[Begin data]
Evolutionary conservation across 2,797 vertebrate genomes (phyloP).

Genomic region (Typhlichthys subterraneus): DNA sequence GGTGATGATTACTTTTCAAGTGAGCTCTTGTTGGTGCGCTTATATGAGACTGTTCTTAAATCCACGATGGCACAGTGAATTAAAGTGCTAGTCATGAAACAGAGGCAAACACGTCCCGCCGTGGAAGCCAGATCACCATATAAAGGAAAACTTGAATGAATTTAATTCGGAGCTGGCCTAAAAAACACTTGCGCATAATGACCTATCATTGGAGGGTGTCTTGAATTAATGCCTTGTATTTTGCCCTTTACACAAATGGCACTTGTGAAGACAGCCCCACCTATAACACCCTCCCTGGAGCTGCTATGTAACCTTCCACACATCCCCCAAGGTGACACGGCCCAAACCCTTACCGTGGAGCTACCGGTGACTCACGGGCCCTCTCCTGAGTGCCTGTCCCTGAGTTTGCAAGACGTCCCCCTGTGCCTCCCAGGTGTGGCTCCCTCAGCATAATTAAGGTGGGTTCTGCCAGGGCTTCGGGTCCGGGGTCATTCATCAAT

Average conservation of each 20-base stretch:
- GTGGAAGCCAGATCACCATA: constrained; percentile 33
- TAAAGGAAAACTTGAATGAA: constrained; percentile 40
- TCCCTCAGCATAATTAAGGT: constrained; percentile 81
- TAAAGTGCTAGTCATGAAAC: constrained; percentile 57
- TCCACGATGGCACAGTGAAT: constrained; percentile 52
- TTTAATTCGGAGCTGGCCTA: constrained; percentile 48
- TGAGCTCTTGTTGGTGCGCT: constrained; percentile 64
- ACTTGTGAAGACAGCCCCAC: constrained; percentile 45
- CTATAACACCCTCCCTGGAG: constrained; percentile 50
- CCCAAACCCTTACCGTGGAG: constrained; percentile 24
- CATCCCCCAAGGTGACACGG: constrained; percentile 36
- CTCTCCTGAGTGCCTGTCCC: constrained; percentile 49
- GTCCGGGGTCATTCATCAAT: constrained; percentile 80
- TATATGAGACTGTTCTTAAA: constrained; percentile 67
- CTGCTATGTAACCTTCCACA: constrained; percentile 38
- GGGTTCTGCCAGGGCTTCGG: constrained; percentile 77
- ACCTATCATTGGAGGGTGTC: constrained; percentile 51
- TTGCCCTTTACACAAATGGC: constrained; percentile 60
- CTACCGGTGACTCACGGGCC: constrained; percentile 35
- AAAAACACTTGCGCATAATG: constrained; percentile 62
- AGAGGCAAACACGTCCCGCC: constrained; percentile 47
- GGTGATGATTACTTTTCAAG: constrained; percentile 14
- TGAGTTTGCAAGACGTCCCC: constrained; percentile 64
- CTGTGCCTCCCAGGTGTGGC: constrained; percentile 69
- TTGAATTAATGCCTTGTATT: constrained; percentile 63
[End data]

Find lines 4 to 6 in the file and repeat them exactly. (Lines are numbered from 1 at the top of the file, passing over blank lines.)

- GTGGAAGCCAGATCACCATA: constrained; percentile 33
- TAAAGGAAAACTTGAATGAA: constrained; percentile 40
- TCCCTCAGCATAATTAAGGT: constrained; percentile 81